S.M. Stirling’s “Shikari in Galveston” almost lost me in its first brutal scene. But I plowed onward, and gradually the story became a more interesting tale of a 20th century world much less civilized than our historical world. It concerns a British empire centered on India after something called the “Fall” devastated western Europe in the late 19th century. For much of the story, I was confused as to what actually happened, until I sneaked a peak at Stirling’s afterward to find out.

Stirling’s story contains more weaknesses than either Gentle’s or Turtledove’s. One of the three main characters is a fighting woman named Sonjuh (with red hair and very reminiscent of Robert Howard’s Red Sonja, which hardly seems a coincidence) whose family was killed and eaten by the Swamp Devils who are the villains of the story. Determined to count coup on 10 Swamp Devil scalps in revenge, she joins a hunting expedition headed by a British noble and a backwoods fighting man.

So what happens? Sonjuh is assigned the womanly task of cooking for the expedition, and amazingly, although Stirling has given no indication that she has ever cooked before, she becomes practically a gourmet chef, and even has an affair with the British lord. That was so unconvincing I could not decide if Stirling is basically sexist or preoccupied with regency romance novels.

The story is also full of expository lumps in which Stirling gradually reveals the story’s alternate history. And the ending is a violent adventure which is both too easy and too gratuitously gory, at least as bloody as Gentle’s story without her story’s intelligence and thoughtfulness.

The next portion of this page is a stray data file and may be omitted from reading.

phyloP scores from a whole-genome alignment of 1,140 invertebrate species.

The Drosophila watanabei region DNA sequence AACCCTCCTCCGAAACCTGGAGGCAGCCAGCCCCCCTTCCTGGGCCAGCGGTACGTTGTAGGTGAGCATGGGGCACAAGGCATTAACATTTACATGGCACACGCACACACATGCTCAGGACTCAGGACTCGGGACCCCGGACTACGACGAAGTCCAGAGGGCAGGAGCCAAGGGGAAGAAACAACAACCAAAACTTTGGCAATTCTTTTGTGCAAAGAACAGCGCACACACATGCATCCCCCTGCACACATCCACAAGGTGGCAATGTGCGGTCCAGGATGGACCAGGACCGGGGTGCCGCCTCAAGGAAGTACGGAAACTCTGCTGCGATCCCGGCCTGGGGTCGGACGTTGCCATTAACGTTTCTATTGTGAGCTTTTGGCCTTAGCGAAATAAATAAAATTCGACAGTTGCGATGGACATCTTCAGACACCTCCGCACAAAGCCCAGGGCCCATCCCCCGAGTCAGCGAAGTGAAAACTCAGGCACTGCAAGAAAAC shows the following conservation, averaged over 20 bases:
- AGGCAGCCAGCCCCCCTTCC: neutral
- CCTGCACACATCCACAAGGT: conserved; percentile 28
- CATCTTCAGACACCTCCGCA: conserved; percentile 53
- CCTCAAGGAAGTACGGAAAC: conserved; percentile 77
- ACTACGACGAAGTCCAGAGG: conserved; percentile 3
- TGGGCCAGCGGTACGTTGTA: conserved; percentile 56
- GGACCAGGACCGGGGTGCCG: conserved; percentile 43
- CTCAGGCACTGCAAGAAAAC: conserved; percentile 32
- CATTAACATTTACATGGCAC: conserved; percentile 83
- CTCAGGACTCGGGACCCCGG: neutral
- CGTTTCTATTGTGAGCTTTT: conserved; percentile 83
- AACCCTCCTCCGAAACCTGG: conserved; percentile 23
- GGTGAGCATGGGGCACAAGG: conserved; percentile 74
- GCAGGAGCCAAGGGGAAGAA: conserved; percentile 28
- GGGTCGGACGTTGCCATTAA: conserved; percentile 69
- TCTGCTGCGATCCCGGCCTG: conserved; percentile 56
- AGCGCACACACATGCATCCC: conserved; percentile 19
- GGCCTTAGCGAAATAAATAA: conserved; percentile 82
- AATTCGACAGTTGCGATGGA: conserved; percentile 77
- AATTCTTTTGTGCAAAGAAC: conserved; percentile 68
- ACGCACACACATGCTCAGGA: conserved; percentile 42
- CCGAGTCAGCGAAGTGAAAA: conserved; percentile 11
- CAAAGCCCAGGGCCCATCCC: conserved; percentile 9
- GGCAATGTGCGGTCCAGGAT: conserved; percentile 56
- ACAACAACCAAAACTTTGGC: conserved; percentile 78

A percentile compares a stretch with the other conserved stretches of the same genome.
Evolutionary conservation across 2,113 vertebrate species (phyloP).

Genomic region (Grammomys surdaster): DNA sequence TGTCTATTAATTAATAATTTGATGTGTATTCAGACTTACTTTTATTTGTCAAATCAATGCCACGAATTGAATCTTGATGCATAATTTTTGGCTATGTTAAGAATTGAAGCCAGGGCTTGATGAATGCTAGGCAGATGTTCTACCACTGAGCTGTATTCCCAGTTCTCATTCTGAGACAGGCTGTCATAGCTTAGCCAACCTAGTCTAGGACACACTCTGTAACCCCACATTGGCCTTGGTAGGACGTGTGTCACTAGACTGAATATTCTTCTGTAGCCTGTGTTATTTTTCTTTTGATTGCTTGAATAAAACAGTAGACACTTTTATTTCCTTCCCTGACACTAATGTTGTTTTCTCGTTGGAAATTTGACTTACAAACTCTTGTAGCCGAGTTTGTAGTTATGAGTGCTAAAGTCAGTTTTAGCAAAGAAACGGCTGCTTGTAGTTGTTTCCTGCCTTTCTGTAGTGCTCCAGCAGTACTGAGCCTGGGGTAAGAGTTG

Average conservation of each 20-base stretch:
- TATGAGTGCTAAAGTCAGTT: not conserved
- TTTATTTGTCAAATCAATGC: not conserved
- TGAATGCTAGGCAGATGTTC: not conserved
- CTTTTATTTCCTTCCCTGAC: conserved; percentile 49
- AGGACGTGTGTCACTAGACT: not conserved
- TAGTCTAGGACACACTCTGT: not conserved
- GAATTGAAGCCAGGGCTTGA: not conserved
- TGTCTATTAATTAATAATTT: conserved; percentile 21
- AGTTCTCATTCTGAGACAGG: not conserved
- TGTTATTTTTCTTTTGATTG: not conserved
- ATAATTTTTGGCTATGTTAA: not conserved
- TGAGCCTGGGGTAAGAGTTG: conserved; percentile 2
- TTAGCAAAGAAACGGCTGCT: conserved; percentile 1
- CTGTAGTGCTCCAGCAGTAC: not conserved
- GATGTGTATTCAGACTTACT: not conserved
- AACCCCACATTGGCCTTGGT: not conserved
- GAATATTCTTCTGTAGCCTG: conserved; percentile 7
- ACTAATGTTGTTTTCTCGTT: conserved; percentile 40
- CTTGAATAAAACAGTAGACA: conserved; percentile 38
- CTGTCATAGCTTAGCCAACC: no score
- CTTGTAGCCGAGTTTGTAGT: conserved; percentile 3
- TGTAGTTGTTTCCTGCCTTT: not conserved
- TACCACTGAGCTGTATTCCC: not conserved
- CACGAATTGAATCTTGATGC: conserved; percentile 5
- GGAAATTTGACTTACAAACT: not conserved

My favorite story in the book was Walter Jon Williams’ “The Last Ride of German Freddie,” which told what might have happened had health problems forced Friedrich Nietzsche to leave Europe and resettle in the Southwest United States, specifically Tombstone during the era of the Gunfight at the OK Corral. Not only was this a rousing adventure, but it successfully explored how Nietzsche’s philosophical views would have impacted his participation in the battle between the Earps and the Clantons.

Which raises a few thoughts about alternate history in general. Alt history is like sf in one important regard: sometimes the setting is an excuse to study the human condition in generality (which is a good thing); and sometimes it involves studying historical change, whether in specific situations or in general (which is even better).

And sometimes it is merely a Bat Durston. In case you are not familiar with the term, a Bat Durston refers derogatorily to a science fiction story which is little more than a traditional western using sf settings and icons. Taking the comparison to alternate history, the better stories in this genre should create the story’s world for some reason other than merely creating a nice setting for an adventure. In his afterward, Stirling admits that he created his world purely because post-World War I western world does not lend itself to the type of classic adventures which he enjoys. So he basically wiped away modern civilization and wrote his story. Did his historical change matter? Not really, which might explain why his story had nowhere near the intelligence of Gentle’s story.

Which is why I enjoyed Williams’ story the best, since, in my opinion, it was the only one in which the historical change drove the story directly and generated further speculation about both the characters and the historical events themselves.

Just as the best sf makes you think about future change, I believe the best alternate history makes you think about historical change as well.